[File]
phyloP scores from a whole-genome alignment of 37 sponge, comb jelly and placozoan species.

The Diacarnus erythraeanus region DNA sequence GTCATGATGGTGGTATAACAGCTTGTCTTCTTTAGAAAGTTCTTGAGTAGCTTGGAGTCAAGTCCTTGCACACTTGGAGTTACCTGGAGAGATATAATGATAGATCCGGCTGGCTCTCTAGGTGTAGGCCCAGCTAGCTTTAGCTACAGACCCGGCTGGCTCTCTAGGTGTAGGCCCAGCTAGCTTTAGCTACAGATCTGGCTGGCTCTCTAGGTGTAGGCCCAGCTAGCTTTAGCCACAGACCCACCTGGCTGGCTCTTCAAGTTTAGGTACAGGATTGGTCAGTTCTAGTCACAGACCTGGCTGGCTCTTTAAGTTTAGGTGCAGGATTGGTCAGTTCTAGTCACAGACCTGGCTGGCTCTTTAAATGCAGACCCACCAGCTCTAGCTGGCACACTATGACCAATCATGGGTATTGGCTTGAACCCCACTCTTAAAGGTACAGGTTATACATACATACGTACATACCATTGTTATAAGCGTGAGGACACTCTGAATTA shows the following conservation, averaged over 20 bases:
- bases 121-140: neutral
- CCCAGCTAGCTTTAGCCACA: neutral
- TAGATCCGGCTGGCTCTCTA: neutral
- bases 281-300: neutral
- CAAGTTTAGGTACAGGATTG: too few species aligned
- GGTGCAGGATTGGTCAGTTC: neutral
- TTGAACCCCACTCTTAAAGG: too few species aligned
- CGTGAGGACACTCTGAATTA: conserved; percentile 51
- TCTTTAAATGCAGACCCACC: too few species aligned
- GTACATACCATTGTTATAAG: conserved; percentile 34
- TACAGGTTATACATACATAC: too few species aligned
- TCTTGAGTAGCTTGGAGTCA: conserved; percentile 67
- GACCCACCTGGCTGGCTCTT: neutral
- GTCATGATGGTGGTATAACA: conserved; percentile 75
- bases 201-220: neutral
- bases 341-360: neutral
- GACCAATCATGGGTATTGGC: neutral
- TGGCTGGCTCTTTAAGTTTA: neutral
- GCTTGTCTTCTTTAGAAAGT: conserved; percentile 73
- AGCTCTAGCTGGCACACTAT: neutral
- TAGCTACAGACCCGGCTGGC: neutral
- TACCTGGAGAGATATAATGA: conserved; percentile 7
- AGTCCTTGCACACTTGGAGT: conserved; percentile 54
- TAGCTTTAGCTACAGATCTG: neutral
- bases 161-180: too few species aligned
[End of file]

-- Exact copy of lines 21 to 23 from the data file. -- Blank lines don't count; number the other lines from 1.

- GCTTGTCTTCTTTAGAAAGT: conserved; percentile 73
- AGCTCTAGCTGGCACACTAT: neutral
- TAGCTACAGACCCGGCTGGC: neutral